When you have seizures, collapse, and break things, the medical system fast tracks you, and you move to the front of the queue for further specialist attention. Because my Epileptologist was off having a baby I was plunked back in front of Dr. Spacey – my Neurologist – in rather short order in early January…plastic cast, crutches, contrition and all.
God bless the internet….and Wikipedia. Having received the tentative diagnosis of Transient Epileptic Amnesia from my Epileptologist, I had done my homework and tracked down a bundle of info on Wikipedia, including; symptoms; diagnosis; epidemiology; and treatment etc…and, what finally convinced me that I indeed had TEA was this: “The IQ of people diagnosed with TEA tends to be in the high average to superior range…,” (Courtesy of Wikipedia: https://en.wikipedia.org/wiki/Transient_epileptic_amnesia) …yeah, that was it, it wasn’t the alcohol abuse, it was because I was too smart …I immediately curtailed all excessive intelligence and limited my smart thinking to one day a week 🙂
As I sat with my Neurologist in her office on that cold January morning she asked, “What did your Epileptologist say?..”Well”, I replied, “she thought it might be a rare condition, something called Transient Epileptic Amnesia.” …”Really? Hmmm, I’ve never heard of that before” replied Dr. S. “Well”, I said, “there’s a fair bit of info on Wikipedia”. “Hmm, OK, let me have a look” she said as she pulled out her laptop. For a few minutes she was engrossed in reading about this new condition, and then inquired, “Did Hrazdil prescribe anything for you?” “No”, I replied, “it was just a tentative diagnosis so no prescription was given”. “Well, let’s see what it says on Wikipedia” she said. Diving back into her laptop for a few minutes, with a few nods, “uh-huh’s” and the occasional raised eyebrow she finally went “Oh…OK… Carbamazepine…sure, that’s a fairly well known anti-seizure medication, I can prescribe that for you”…!!…I must admit I was a little stunned…diagnosis to prescription within 5 minutes from Wikipedia! I was torn between the relief of having my condition diagnosed with a prescribed remedy and my inherent mistrust of any information gleaned from the net.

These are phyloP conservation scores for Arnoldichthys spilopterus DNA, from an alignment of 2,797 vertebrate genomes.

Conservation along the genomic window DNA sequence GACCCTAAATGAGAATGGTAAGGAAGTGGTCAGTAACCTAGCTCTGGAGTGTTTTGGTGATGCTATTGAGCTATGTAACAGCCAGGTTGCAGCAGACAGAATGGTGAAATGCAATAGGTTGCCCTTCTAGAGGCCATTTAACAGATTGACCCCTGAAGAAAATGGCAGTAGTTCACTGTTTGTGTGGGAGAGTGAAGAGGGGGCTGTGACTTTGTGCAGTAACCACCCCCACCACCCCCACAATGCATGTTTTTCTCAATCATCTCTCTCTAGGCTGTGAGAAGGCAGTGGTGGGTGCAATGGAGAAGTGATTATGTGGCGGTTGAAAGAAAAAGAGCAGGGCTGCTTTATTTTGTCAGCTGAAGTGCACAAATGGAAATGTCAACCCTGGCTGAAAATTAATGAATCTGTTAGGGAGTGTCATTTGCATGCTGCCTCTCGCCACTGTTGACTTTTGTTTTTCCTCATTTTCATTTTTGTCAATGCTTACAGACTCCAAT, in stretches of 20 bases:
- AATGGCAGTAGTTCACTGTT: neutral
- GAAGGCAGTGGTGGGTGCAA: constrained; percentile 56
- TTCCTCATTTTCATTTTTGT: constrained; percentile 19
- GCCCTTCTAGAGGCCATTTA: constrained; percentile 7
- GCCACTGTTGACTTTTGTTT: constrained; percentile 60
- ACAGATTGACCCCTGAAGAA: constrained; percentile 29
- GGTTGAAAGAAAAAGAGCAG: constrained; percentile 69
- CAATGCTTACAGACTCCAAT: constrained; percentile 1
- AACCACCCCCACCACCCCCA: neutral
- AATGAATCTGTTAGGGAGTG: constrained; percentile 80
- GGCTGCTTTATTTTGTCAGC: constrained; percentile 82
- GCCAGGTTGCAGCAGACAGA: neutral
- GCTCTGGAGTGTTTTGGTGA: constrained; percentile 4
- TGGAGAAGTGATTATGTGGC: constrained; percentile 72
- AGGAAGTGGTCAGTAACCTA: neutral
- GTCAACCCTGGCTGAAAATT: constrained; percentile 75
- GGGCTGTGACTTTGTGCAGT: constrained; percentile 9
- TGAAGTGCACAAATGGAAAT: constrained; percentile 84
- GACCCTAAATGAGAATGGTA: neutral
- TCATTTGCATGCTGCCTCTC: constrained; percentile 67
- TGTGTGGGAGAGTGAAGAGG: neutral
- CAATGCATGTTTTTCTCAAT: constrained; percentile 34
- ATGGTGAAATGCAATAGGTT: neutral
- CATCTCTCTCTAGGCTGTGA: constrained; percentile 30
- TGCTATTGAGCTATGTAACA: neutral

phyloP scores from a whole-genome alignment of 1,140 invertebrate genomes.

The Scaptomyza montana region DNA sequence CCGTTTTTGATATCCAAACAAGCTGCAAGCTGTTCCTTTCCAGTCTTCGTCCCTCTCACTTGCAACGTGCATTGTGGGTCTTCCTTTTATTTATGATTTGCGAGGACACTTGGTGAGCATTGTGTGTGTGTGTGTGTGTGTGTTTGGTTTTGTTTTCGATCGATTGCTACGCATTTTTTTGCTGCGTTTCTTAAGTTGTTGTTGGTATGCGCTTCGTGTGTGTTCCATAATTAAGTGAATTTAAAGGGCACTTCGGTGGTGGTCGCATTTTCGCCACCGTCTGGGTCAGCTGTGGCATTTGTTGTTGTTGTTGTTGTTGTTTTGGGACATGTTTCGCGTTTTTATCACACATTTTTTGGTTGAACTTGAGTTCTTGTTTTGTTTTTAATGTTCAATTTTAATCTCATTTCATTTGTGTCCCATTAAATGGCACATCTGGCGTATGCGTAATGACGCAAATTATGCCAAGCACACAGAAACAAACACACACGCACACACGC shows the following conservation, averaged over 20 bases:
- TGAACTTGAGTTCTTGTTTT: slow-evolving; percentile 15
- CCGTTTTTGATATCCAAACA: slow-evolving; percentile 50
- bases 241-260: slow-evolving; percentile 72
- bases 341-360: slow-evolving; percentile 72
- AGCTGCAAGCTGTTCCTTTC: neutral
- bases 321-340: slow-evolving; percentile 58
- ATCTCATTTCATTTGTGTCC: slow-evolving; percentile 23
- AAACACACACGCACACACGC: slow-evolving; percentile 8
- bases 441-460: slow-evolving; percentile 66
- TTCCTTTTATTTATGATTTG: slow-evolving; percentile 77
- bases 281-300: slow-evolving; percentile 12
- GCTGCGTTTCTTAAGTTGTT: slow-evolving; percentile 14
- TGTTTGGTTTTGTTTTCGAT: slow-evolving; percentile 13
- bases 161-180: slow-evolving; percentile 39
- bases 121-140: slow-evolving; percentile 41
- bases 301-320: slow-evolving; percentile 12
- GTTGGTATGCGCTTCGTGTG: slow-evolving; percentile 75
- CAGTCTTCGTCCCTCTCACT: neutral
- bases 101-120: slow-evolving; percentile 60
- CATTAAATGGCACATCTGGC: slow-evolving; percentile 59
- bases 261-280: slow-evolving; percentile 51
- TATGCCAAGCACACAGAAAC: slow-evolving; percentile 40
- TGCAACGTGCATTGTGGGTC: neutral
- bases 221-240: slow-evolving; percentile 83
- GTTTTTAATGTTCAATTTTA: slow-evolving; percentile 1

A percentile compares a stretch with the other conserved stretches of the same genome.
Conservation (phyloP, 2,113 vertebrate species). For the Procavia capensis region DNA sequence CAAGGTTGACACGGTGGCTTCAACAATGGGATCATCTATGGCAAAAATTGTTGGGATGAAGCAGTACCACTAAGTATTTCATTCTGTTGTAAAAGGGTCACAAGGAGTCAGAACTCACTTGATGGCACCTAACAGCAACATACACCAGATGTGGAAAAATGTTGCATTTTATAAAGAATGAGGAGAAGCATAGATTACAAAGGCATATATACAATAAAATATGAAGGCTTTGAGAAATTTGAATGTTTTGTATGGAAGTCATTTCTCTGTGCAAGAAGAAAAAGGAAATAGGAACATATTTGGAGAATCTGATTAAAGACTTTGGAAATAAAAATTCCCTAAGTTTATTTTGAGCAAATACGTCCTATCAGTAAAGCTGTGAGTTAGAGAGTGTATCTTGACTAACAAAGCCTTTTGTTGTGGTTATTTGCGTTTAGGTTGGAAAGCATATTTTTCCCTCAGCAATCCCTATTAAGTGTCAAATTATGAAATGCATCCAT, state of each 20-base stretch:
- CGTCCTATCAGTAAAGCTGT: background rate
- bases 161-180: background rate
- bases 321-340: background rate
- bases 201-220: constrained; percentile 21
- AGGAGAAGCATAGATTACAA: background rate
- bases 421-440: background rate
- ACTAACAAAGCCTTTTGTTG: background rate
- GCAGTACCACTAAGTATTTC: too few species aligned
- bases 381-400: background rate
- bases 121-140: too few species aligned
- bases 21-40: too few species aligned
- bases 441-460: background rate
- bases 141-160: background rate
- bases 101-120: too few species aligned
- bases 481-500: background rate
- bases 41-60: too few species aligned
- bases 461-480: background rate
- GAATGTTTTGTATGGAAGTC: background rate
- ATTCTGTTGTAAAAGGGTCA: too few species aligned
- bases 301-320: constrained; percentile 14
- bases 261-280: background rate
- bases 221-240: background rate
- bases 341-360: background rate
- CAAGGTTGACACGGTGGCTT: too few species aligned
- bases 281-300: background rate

As I sit here typing away on my laptop, in one of my neighbourhood coffee shops, 4 years seizure free, I am still in awe of the implications of the Wiki diagnosis. With fewer than 100 people worldwide diagnosed with this condition, the solution/cure would have been unlikely if not impossible in our pre-connected world…great things ahead for remote communities with limited medical facilities…and one more hurdle overcome on my personal journey of recovery.
I attempted to quit drinking in the old-fashioned way – set an arbitrary date, in this case, wait until after Christmas and New Years (classic!) and then quit on January 1st, 2012 – but I failed once again because my resolve wasn’t there and I had not yet – genuinely – embraced “the program”. I had started attending a few AA meetings, but was allowing myself to drink when out of town. This – as I’m sure you can appreciate – resulted in more road trips, holidays and vacations to justify my ongoing habit.
The initial AA meetings were good but I was still only making a halfhearted effort. It’s as if I had observer status but was not yet a member. I watched and listened and even got up and shared, but in fact was continuing to allow myself these out-of-town excursions for the purpose of having benders on the road. A holiday to Mexico with my partner C. did not turn out to be one of my finest performances, multi-day long beer and pot benders with my buddy Dave resulted in the most depressing hangovers I’d ever experienced, and I even found myself “cheating” on occasion by surreptitiously drinking at events in Vancouver that I’d foresworn. It wasn’t until my fateful road trip to the Sunshine Coast in late April that somehow my “Higher Power” stepped in to provide me with the epiphany I need to see the light.